Knowledge of workforce and/or education policy issues.
The Director will work with the two co-Directors to provide the Rework America Task Force chair, Task Force members and associated Working Groups with substantive guidance and advice surrounding U.S. labor market trends, related impacts of automation and technological advancements, workforce management, worker education and upskilling, trends in technology and Artificial Intelligence, and employer skills-based practices. The Directors drive deliverables from the Task Force to support the Task Force mission of enabling all Americans continued access to the American Dream. The principal responsibilities include:
Participate in developing the substantive underpinnings for Task Force objectives. Prepare materials, engage experts, supervise work product development and deliverables.
Provide advice and assistance to the RATF Chair, in the form of written products, research, articles for publication and RATF meeting materials, as directed.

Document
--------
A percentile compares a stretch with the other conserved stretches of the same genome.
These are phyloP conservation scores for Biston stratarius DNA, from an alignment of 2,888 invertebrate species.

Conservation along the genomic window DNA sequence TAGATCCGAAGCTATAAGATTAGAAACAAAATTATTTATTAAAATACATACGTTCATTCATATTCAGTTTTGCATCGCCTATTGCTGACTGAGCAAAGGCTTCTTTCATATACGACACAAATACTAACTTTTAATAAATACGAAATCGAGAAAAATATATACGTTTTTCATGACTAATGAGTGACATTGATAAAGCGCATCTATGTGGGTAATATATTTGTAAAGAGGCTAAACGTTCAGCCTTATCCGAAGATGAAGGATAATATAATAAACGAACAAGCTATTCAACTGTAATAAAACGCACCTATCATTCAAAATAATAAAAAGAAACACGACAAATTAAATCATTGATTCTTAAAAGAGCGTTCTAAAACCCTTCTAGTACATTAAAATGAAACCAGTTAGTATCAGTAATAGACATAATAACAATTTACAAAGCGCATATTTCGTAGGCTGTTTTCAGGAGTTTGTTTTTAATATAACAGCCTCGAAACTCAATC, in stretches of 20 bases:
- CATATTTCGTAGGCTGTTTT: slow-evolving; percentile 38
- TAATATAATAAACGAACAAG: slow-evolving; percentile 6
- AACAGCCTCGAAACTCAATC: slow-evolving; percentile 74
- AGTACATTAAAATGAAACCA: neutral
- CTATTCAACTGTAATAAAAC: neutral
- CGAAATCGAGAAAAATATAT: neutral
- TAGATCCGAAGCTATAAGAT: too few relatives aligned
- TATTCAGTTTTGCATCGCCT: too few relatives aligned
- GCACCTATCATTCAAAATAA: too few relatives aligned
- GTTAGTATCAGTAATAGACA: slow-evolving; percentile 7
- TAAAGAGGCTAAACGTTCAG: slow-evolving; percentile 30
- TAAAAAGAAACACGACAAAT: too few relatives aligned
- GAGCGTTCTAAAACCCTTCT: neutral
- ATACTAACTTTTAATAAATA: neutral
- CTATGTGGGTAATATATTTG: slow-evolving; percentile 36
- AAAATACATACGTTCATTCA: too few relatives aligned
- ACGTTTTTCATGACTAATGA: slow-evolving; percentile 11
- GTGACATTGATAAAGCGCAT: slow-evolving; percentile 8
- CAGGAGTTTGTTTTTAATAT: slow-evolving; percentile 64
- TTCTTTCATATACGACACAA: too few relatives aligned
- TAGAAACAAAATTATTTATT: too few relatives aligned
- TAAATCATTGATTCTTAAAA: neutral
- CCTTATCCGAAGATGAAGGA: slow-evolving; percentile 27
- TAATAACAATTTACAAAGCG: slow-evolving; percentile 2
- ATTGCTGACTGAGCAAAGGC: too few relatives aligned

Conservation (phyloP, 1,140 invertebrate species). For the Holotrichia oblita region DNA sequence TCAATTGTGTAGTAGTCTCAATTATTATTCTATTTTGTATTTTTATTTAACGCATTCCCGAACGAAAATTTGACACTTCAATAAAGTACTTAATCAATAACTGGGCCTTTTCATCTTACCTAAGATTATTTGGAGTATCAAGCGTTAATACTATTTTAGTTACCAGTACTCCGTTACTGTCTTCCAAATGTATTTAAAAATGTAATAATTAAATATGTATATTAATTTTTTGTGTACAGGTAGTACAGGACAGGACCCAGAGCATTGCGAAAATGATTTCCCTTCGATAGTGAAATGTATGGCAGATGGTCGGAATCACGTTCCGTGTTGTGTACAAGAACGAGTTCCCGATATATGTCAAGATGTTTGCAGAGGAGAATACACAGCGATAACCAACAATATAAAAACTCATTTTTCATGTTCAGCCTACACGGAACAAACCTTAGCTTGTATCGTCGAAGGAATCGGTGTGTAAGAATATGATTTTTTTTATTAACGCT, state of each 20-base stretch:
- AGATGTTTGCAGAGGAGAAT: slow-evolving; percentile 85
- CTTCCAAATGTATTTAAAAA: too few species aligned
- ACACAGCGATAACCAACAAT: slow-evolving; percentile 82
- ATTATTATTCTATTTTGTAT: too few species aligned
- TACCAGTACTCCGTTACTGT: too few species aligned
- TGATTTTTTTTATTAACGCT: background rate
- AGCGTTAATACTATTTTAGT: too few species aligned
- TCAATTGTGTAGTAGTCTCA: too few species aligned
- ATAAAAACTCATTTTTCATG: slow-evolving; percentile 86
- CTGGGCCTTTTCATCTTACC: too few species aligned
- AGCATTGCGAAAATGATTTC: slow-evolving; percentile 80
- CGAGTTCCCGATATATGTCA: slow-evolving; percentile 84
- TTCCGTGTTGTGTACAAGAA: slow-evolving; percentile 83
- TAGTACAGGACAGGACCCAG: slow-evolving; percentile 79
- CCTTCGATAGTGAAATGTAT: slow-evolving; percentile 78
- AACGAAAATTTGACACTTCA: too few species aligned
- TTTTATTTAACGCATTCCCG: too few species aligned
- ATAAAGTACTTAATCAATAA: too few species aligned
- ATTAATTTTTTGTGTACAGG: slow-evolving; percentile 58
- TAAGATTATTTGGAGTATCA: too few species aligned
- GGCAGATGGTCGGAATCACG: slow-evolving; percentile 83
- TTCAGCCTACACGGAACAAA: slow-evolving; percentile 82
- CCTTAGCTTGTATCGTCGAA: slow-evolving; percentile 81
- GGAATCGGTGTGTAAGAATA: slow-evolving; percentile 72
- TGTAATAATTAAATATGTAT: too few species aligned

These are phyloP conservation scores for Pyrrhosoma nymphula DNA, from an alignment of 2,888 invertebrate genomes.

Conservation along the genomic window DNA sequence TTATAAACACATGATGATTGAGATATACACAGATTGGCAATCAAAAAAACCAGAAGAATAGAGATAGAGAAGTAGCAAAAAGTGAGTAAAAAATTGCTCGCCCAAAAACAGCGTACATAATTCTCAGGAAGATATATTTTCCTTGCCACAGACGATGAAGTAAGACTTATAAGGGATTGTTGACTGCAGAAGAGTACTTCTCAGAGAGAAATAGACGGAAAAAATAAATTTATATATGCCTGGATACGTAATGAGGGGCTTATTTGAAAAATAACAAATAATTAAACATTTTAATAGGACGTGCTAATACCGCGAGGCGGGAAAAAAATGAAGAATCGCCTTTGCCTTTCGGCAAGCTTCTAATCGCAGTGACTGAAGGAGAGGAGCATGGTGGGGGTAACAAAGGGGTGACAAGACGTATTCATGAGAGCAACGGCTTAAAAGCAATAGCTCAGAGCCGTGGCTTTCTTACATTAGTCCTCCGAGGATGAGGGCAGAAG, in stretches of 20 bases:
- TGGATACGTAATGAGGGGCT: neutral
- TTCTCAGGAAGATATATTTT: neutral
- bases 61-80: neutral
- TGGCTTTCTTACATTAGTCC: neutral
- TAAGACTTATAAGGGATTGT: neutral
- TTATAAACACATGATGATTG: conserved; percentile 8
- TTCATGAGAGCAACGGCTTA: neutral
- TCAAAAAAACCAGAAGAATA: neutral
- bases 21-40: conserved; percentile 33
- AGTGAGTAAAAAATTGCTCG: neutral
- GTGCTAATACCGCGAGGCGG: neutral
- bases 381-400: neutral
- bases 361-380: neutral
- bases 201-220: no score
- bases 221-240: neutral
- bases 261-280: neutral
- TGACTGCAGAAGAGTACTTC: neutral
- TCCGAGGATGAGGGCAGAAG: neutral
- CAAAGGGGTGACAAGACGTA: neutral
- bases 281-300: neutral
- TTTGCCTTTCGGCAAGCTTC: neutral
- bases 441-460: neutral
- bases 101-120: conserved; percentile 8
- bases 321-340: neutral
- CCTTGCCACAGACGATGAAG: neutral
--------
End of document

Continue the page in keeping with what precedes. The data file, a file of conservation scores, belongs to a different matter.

Provide expertise and substantive direction to RATF Working Groups, guiding their outputs consistent with the goals of the RATF generally and the RATF Chair, specifically.
Conduct outreach to experts, policymakers, and other relevant actors to inform RATF objectives and outcomes.
Collaborate with Task Force staff and contractors as necessary to ensure appropriate subject matter expertise is available to Task Force members and Working Groups.
Identify opportunities for the Task Force to engage in the national debate surrounding the future of work and ways to incentivize change in the U.S. labor market.
Other tasks and responsibilities as requested or as assigned.
Degree or credential Requirements: None.
Markle is committed to creating a diverse and inclusive environment and is proud to be an equal opportunity employer. All applicants receive consideration for employment without regard to race, creed, color, ethnicity, national origin, religion, sex, sexual orientation, gender expression age, physical or mental ability, veteran status, military obligations and marital status.
Applying: Please submit cover letter and resume to: RATFapplicants@markle.org, subject line: Director Application